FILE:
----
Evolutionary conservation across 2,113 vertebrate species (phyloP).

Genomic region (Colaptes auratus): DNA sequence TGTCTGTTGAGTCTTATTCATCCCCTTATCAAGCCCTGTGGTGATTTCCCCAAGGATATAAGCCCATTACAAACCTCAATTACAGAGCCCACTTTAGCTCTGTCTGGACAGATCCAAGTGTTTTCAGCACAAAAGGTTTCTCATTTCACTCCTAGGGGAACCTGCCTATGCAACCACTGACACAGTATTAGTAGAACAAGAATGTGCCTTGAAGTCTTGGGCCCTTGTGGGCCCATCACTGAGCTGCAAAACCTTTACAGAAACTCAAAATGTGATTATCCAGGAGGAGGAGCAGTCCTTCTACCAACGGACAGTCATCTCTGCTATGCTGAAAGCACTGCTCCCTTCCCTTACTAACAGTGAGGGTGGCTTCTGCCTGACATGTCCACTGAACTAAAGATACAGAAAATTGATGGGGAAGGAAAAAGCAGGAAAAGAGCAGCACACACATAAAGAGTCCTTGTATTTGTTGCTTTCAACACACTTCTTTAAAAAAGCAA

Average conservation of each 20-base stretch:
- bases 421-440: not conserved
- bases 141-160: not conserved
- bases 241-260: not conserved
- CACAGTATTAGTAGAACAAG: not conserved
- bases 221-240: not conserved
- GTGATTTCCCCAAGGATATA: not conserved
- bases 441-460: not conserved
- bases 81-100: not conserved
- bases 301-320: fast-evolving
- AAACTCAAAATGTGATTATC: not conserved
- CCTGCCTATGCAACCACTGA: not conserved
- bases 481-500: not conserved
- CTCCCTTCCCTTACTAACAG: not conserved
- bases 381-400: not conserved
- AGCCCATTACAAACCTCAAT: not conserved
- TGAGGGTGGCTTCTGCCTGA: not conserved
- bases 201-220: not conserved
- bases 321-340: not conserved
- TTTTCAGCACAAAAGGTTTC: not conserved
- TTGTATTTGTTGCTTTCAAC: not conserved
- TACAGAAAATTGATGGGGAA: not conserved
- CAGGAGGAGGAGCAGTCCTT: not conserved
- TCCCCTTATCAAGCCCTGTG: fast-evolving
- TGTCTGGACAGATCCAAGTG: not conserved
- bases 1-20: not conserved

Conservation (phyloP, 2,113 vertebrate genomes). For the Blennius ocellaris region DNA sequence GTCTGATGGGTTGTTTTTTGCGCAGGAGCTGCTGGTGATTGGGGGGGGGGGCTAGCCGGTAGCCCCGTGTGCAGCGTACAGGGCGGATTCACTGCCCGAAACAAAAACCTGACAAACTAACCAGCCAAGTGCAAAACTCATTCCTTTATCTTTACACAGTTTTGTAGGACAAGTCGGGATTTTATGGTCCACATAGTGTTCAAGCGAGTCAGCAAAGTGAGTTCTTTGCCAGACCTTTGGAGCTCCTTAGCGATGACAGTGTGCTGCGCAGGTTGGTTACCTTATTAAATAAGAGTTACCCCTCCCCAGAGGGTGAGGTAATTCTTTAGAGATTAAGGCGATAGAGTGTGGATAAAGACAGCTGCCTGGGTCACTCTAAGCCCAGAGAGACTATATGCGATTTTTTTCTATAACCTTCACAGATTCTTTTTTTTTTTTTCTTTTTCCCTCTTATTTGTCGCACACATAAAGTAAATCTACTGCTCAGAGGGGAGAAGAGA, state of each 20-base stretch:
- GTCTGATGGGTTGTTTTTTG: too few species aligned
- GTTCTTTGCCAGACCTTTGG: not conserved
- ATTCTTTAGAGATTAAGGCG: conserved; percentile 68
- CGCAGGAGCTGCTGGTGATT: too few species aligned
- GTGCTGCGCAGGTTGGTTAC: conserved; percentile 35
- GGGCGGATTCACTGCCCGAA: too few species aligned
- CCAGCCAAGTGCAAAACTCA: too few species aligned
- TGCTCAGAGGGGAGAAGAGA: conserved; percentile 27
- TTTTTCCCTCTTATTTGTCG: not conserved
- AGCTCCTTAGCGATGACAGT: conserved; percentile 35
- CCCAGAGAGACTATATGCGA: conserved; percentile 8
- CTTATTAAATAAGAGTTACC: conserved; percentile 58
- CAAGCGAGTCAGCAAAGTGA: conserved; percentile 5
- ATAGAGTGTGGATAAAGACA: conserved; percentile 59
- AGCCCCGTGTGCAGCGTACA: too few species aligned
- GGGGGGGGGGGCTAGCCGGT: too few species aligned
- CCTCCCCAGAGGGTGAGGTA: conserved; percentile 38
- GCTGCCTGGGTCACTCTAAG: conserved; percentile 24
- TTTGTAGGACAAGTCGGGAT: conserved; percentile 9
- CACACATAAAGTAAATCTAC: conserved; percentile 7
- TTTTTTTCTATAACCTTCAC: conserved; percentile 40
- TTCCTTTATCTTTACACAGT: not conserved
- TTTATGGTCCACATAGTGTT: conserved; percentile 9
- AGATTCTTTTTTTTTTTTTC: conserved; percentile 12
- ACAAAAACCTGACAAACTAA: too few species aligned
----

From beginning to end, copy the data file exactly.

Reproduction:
Evolutionary conservation across 2,113 vertebrate species (phyloP).

Genomic region (Colaptes auratus): DNA sequence TGTCTGTTGAGTCTTATTCATCCCCTTATCAAGCCCTGTGGTGATTTCCCCAAGGATATAAGCCCATTACAAACCTCAATTACAGAGCCCACTTTAGCTCTGTCTGGACAGATCCAAGTGTTTTCAGCACAAAAGGTTTCTCATTTCACTCCTAGGGGAACCTGCCTATGCAACCACTGACACAGTATTAGTAGAACAAGAATGTGCCTTGAAGTCTTGGGCCCTTGTGGGCCCATCACTGAGCTGCAAAACCTTTACAGAAACTCAAAATGTGATTATCCAGGAGGAGGAGCAGTCCTTCTACCAACGGACAGTCATCTCTGCTATGCTGAAAGCACTGCTCCCTTCCCTTACTAACAGTGAGGGTGGCTTCTGCCTGACATGTCCACTGAACTAAAGATACAGAAAATTGATGGGGAAGGAAAAAGCAGGAAAAGAGCAGCACACACATAAAGAGTCCTTGTATTTGTTGCTTTCAACACACTTCTTTAAAAAAGCAA

Average conservation of each 20-base stretch:
- bases 421-440: not conserved
- bases 141-160: not conserved
- bases 241-260: not conserved
- CACAGTATTAGTAGAACAAG: not conserved
- bases 221-240: not conserved
- GTGATTTCCCCAAGGATATA: not conserved
- bases 441-460: not conserved
- bases 81-100: not conserved
- bases 301-320: fast-evolving
- AAACTCAAAATGTGATTATC: not conserved
- CCTGCCTATGCAACCACTGA: not conserved
- bases 481-500: not conserved
- CTCCCTTCCCTTACTAACAG: not conserved
- bases 381-400: not conserved
- AGCCCATTACAAACCTCAAT: not conserved
- TGAGGGTGGCTTCTGCCTGA: not conserved
- bases 201-220: not conserved
- bases 321-340: not conserved
- TTTTCAGCACAAAAGGTTTC: not conserved
- TTGTATTTGTTGCTTTCAAC: not conserved
- TACAGAAAATTGATGGGGAA: not conserved
- CAGGAGGAGGAGCAGTCCTT: not conserved
- TCCCCTTATCAAGCCCTGTG: fast-evolving
- TGTCTGGACAGATCCAAGTG: not conserved
- bases 1-20: not conserved

Conservation (phyloP, 2,113 vertebrate genomes). For the Blennius ocellaris region DNA sequence GTCTGATGGGTTGTTTTTTGCGCAGGAGCTGCTGGTGATTGGGGGGGGGGGCTAGCCGGTAGCCCCGTGTGCAGCGTACAGGGCGGATTCACTGCCCGAAACAAAAACCTGACAAACTAACCAGCCAAGTGCAAAACTCATTCCTTTATCTTTACACAGTTTTGTAGGACAAGTCGGGATTTTATGGTCCACATAGTGTTCAAGCGAGTCAGCAAAGTGAGTTCTTTGCCAGACCTTTGGAGCTCCTTAGCGATGACAGTGTGCTGCGCAGGTTGGTTACCTTATTAAATAAGAGTTACCCCTCCCCAGAGGGTGAGGTAATTCTTTAGAGATTAAGGCGATAGAGTGTGGATAAAGACAGCTGCCTGGGTCACTCTAAGCCCAGAGAGACTATATGCGATTTTTTTCTATAACCTTCACAGATTCTTTTTTTTTTTTTCTTTTTCCCTCTTATTTGTCGCACACATAAAGTAAATCTACTGCTCAGAGGGGAGAAGAGA, state of each 20-base stretch:
- GTCTGATGGGTTGTTTTTTG: too few species aligned
- GTTCTTTGCCAGACCTTTGG: not conserved
- ATTCTTTAGAGATTAAGGCG: conserved; percentile 68
- CGCAGGAGCTGCTGGTGATT: too few species aligned
- GTGCTGCGCAGGTTGGTTAC: conserved; percentile 35
- GGGCGGATTCACTGCCCGAA: too few species aligned
- CCAGCCAAGTGCAAAACTCA: too few species aligned
- TGCTCAGAGGGGAGAAGAGA: conserved; percentile 27
- TTTTTCCCTCTTATTTGTCG: not conserved
- AGCTCCTTAGCGATGACAGT: conserved; percentile 35
- CCCAGAGAGACTATATGCGA: conserved; percentile 8
- CTTATTAAATAAGAGTTACC: conserved; percentile 58
- CAAGCGAGTCAGCAAAGTGA: conserved; percentile 5
- ATAGAGTGTGGATAAAGACA: conserved; percentile 59
- AGCCCCGTGTGCAGCGTACA: too few species aligned
- GGGGGGGGGGGCTAGCCGGT: too few species aligned
- CCTCCCCAGAGGGTGAGGTA: conserved; percentile 38
- GCTGCCTGGGTCACTCTAAG: conserved; percentile 24
- TTTGTAGGACAAGTCGGGAT: conserved; percentile 9
- CACACATAAAGTAAATCTAC: conserved; percentile 7
- TTTTTTTCTATAACCTTCAC: conserved; percentile 40
- TTCCTTTATCTTTACACAGT: not conserved
- TTTATGGTCCACATAGTGTT: conserved; percentile 9
- AGATTCTTTTTTTTTTTTTC: conserved; percentile 12
- ACAAAAACCTGACAAACTAA: too few species aligned